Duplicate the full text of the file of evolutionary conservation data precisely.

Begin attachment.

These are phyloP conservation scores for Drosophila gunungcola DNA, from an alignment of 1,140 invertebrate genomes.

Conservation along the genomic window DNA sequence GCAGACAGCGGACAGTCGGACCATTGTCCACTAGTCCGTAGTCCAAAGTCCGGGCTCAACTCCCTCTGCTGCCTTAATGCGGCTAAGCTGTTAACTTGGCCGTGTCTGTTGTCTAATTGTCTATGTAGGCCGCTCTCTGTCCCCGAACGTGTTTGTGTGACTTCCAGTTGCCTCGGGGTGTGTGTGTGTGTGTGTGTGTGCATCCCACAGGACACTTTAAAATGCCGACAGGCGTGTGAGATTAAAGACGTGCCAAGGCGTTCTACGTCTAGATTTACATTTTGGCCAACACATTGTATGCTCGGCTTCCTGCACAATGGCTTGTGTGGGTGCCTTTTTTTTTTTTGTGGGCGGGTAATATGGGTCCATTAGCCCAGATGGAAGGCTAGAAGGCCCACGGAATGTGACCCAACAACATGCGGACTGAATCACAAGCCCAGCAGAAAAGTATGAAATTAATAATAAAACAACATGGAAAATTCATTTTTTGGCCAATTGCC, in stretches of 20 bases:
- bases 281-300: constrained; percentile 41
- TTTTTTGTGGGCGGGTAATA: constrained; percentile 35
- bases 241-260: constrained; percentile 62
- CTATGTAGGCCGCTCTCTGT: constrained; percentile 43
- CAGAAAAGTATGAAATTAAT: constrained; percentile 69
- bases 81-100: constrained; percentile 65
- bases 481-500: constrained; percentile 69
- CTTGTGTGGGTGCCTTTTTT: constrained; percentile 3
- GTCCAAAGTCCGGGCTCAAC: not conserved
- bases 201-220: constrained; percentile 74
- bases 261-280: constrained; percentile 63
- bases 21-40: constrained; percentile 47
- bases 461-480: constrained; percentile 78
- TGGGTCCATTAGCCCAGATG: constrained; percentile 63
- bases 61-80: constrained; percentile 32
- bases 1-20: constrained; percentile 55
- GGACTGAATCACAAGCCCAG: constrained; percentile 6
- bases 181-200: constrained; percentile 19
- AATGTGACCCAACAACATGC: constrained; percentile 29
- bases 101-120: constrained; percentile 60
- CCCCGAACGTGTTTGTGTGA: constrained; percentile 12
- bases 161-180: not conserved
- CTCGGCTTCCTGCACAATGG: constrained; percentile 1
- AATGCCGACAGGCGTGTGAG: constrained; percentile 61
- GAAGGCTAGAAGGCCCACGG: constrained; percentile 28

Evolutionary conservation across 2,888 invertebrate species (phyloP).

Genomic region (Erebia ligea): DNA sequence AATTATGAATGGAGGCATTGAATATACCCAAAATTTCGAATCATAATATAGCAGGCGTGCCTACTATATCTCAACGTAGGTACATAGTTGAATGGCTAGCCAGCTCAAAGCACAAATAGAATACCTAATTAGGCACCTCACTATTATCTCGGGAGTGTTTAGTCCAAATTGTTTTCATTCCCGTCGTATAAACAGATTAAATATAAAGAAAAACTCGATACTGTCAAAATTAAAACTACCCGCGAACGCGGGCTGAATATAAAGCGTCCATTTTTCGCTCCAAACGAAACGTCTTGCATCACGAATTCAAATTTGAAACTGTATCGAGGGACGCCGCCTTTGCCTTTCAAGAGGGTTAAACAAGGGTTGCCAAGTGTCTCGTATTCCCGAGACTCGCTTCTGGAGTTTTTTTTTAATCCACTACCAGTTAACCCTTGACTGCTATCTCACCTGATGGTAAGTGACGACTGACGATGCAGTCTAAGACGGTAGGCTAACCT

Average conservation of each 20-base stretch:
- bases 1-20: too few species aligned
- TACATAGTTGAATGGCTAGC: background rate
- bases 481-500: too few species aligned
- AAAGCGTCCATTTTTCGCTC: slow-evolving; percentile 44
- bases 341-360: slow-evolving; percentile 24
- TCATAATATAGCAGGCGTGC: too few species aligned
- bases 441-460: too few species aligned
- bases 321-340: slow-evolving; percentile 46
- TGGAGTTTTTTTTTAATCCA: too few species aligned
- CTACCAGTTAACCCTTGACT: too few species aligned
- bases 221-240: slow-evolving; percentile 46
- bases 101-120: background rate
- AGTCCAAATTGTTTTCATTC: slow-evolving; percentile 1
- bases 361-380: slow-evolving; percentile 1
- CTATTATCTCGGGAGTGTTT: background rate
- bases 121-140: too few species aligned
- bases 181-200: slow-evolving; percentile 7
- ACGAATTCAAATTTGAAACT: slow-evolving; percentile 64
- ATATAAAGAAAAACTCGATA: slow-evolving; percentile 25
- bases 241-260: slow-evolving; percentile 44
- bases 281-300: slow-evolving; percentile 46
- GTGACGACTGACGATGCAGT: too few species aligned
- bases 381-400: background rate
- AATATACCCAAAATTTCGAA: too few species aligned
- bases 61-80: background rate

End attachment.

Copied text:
These are phyloP conservation scores for Drosophila gunungcola DNA, from an alignment of 1,140 invertebrate genomes.

Conservation along the genomic window DNA sequence GCAGACAGCGGACAGTCGGACCATTGTCCACTAGTCCGTAGTCCAAAGTCCGGGCTCAACTCCCTCTGCTGCCTTAATGCGGCTAAGCTGTTAACTTGGCCGTGTCTGTTGTCTAATTGTCTATGTAGGCCGCTCTCTGTCCCCGAACGTGTTTGTGTGACTTCCAGTTGCCTCGGGGTGTGTGTGTGTGTGTGTGTGTGCATCCCACAGGACACTTTAAAATGCCGACAGGCGTGTGAGATTAAAGACGTGCCAAGGCGTTCTACGTCTAGATTTACATTTTGGCCAACACATTGTATGCTCGGCTTCCTGCACAATGGCTTGTGTGGGTGCCTTTTTTTTTTTTGTGGGCGGGTAATATGGGTCCATTAGCCCAGATGGAAGGCTAGAAGGCCCACGGAATGTGACCCAACAACATGCGGACTGAATCACAAGCCCAGCAGAAAAGTATGAAATTAATAATAAAACAACATGGAAAATTCATTTTTTGGCCAATTGCC, in stretches of 20 bases:
- bases 281-300: constrained; percentile 41
- TTTTTTGTGGGCGGGTAATA: constrained; percentile 35
- bases 241-260: constrained; percentile 62
- CTATGTAGGCCGCTCTCTGT: constrained; percentile 43
- CAGAAAAGTATGAAATTAAT: constrained; percentile 69
- bases 81-100: constrained; percentile 65
- bases 481-500: constrained; percentile 69
- CTTGTGTGGGTGCCTTTTTT: constrained; percentile 3
- GTCCAAAGTCCGGGCTCAAC: not conserved
- bases 201-220: constrained; percentile 74
- bases 261-280: constrained; percentile 63
- bases 21-40: constrained; percentile 47
- bases 461-480: constrained; percentile 78
- TGGGTCCATTAGCCCAGATG: constrained; percentile 63
- bases 61-80: constrained; percentile 32
- bases 1-20: constrained; percentile 55
- GGACTGAATCACAAGCCCAG: constrained; percentile 6
- bases 181-200: constrained; percentile 19
- AATGTGACCCAACAACATGC: constrained; percentile 29
- bases 101-120: constrained; percentile 60
- CCCCGAACGTGTTTGTGTGA: constrained; percentile 12
- bases 161-180: not conserved
- CTCGGCTTCCTGCACAATGG: constrained; percentile 1
- AATGCCGACAGGCGTGTGAG: constrained; percentile 61
- GAAGGCTAGAAGGCCCACGG: constrained; percentile 28

Evolutionary conservation across 2,888 invertebrate species (phyloP).

Genomic region (Erebia ligea): DNA sequence AATTATGAATGGAGGCATTGAATATACCCAAAATTTCGAATCATAATATAGCAGGCGTGCCTACTATATCTCAACGTAGGTACATAGTTGAATGGCTAGCCAGCTCAAAGCACAAATAGAATACCTAATTAGGCACCTCACTATTATCTCGGGAGTGTTTAGTCCAAATTGTTTTCATTCCCGTCGTATAAACAGATTAAATATAAAGAAAAACTCGATACTGTCAAAATTAAAACTACCCGCGAACGCGGGCTGAATATAAAGCGTCCATTTTTCGCTCCAAACGAAACGTCTTGCATCACGAATTCAAATTTGAAACTGTATCGAGGGACGCCGCCTTTGCCTTTCAAGAGGGTTAAACAAGGGTTGCCAAGTGTCTCGTATTCCCGAGACTCGCTTCTGGAGTTTTTTTTTAATCCACTACCAGTTAACCCTTGACTGCTATCTCACCTGATGGTAAGTGACGACTGACGATGCAGTCTAAGACGGTAGGCTAACCT

Average conservation of each 20-base stretch:
- bases 1-20: too few species aligned
- TACATAGTTGAATGGCTAGC: background rate
- bases 481-500: too few species aligned
- AAAGCGTCCATTTTTCGCTC: slow-evolving; percentile 44
- bases 341-360: slow-evolving; percentile 24
- TCATAATATAGCAGGCGTGC: too few species aligned
- bases 441-460: too few species aligned
- bases 321-340: slow-evolving; percentile 46
- TGGAGTTTTTTTTTAATCCA: too few species aligned
- CTACCAGTTAACCCTTGACT: too few species aligned
- bases 221-240: slow-evolving; percentile 46
- bases 101-120: background rate
- AGTCCAAATTGTTTTCATTC: slow-evolving; percentile 1
- bases 361-380: slow-evolving; percentile 1
- CTATTATCTCGGGAGTGTTT: background rate
- bases 121-140: too few species aligned
- bases 181-200: slow-evolving; percentile 7
- ACGAATTCAAATTTGAAACT: slow-evolving; percentile 64
- ATATAAAGAAAAACTCGATA: slow-evolving; percentile 25
- bases 241-260: slow-evolving; percentile 44
- bases 281-300: slow-evolving; percentile 46
- GTGACGACTGACGATGCAGT: too few species aligned
- bases 381-400: background rate
- AATATACCCAAAATTTCGAA: too few species aligned
- bases 61-80: background rate